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Joel Weinberger Headshot

Do Actions Speak Louder than Words? Or is the Pen Mightier than the Sword?

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Lately we have been hearing that Barak Obama lacks substance. Sure, he is a great speaker. He inspires people and makes then believe. But what has he done? The message is that words are nice, but what really counts is what you do. Words are fluff; actions have substance. McCain and Clinton may not speak as well as Obama but they understand the world and can get things done or so they tell us. Pretty speeches won't get us anywhere. Even Obama seems to have bought into this as he is trying to stress the things he has done and can do. He even overtly agreed that acts are more important than words. He is "dialing it back" in his speeches.

But is this assumption true? It sounds sensible but let's look at the evidence. Thomas Jefferson penned the Declaration of Independence more than 200 years ago. Its words still resonate and inspire. As far as I know, he did not physically fight in the Revolutionary War or "act" in any way to win it. But where would we be without the Declaration? An even more extreme example is Thomas Paine's "Common Sense." Paine did not act at all. He died a penniless drunkard and was not a particularly likable person. But his pamphlet inspired our soldiers and revolutionaries. What is one of the most powerful memories of the Civil War? The Gettysburg Address. A bunch of words. These words resonate through history as much as the epic battle they commemorate. Teddy Roosevelt, one of our most action-oriented presidents saw the presidency as a "bully pulpit." Franklin Roosevelt's "Fireside Chats" kept our country together through some of its most difficult times. And the soaring rhetoric of Winston Churchill is as responsible for winning the war as his generals' tactics.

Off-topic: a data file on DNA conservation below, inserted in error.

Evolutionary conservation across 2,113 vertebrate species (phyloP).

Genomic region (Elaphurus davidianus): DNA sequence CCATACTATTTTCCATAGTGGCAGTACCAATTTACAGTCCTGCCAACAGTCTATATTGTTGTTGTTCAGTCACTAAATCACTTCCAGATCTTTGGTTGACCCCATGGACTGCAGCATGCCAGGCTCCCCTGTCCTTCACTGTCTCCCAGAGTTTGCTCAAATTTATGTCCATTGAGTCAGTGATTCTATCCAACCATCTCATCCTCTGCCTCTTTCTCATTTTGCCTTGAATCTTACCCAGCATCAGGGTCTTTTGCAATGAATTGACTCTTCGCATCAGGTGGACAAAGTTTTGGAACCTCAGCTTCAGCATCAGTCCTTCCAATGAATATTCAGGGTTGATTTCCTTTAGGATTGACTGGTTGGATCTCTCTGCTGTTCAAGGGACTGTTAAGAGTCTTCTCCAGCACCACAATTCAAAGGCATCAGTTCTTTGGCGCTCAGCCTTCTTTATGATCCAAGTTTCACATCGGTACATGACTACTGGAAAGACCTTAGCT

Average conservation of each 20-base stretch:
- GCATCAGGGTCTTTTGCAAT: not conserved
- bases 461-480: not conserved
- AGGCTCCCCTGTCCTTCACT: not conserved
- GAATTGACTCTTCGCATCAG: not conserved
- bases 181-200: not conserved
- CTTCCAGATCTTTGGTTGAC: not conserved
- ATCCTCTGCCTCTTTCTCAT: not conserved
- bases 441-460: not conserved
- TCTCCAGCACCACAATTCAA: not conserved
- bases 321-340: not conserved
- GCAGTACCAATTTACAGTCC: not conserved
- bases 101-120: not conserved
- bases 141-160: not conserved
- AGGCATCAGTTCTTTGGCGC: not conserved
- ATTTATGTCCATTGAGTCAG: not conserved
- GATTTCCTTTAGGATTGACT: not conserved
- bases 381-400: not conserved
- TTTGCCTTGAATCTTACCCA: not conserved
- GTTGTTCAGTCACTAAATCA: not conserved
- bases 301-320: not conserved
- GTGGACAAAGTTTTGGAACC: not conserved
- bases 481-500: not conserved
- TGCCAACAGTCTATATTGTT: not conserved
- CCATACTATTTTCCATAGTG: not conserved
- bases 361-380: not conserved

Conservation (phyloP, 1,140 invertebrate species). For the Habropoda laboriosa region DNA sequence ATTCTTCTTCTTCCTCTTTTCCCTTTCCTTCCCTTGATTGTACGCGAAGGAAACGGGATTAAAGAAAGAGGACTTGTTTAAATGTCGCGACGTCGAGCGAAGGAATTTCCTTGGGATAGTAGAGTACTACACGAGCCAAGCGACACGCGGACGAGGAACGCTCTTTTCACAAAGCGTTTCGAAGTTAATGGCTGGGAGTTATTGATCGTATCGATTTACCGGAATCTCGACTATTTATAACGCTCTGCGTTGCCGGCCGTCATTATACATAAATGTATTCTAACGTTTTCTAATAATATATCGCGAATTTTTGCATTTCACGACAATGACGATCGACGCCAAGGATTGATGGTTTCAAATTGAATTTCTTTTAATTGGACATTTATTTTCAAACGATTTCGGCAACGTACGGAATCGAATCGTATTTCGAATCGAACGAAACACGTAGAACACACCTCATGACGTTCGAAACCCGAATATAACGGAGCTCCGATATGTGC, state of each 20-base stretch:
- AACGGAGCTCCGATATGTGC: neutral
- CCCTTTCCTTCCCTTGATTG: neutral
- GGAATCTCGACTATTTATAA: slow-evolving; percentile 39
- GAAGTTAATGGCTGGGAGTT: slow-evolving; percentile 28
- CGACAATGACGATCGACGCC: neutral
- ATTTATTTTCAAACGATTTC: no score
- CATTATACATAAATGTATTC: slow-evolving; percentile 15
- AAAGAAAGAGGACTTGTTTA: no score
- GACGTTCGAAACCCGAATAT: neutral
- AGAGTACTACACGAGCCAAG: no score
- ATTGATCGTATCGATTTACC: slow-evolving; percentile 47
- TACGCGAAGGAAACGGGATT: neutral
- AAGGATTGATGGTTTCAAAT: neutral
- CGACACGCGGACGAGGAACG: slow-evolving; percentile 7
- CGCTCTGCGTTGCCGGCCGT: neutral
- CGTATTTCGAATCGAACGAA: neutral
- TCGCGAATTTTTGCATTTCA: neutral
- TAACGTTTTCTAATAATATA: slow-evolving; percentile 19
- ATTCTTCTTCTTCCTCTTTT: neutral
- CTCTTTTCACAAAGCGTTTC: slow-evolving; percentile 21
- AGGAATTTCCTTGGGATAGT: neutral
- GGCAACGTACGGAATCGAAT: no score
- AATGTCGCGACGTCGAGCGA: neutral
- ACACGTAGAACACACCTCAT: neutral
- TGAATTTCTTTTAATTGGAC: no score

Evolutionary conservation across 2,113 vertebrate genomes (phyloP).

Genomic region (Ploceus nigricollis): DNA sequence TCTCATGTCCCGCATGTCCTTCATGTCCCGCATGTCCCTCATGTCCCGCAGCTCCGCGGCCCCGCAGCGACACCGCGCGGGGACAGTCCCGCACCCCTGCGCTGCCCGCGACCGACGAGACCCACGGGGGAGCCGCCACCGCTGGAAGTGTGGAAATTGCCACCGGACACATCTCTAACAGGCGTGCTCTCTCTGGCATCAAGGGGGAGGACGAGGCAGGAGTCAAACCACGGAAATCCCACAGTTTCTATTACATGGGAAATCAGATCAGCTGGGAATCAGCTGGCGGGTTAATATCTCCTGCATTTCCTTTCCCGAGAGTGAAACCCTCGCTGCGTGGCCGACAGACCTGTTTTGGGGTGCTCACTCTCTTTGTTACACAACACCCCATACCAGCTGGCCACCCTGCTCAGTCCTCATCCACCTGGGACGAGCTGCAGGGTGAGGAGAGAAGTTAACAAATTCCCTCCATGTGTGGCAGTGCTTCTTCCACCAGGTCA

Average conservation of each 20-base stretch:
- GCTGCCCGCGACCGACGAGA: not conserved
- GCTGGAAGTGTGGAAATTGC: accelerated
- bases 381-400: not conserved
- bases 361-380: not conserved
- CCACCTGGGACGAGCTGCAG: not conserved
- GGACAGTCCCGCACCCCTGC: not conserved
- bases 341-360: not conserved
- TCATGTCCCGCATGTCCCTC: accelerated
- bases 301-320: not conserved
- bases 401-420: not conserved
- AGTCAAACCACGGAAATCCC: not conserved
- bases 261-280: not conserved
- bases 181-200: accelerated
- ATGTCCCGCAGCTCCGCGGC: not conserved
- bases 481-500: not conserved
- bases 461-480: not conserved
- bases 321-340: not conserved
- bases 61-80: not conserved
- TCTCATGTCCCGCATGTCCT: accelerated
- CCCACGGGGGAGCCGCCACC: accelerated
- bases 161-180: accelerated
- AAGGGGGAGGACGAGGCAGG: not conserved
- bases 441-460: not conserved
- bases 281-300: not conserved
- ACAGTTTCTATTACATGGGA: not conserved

The Good Book is a bunch of words. Our civilization is based on these words and hundreds of millions of people if not billions live their lives based on them. What action is more important than these words? Creation began with words ("Let there be light!"), action followed ("And there was light"). The Ten Commandments are words. The Pharaoh of Egypt with all of his soldiers and chariots could not stand against these words. Who was more powerful, the kingdoms of the ancient world or a bunch of nomads wandering in the desert with their words? The pagan rulers of the ancient world and their armies ultimately lost to these words. They are gone; the words are just as powerful today as they were then. The Sermon on the Mount is words. The rulers of Rome were men of action. What was ultimately more important and powerful, the words spoken by an itinerant, unarmed preacher, or the legions of Rome? Rome and its empire are gone; the words spoken two thousand years ago are still here and still powerful. Which is more important? Which has more substance?

And, in case you still doubt that words are more important than actions, let me close with the beginning of one of our great books (a bunch of words), the Gospel of John. "In the Beginning was the Word."

Why is this so? Shouldn't action take precedence over words? The answer lies in the emotional impact. Direct action that affects us individually and powerfully is more effective than words. A punch in the mouth is more effective than the threat of one. Sticks and stones... However an abstract action like the passage of a bill or an executive order, no matter how important is not as powerful as the words that accompany them. The words reach us directly and emotionally; the bill or order reaches us indirectly and abstractly.

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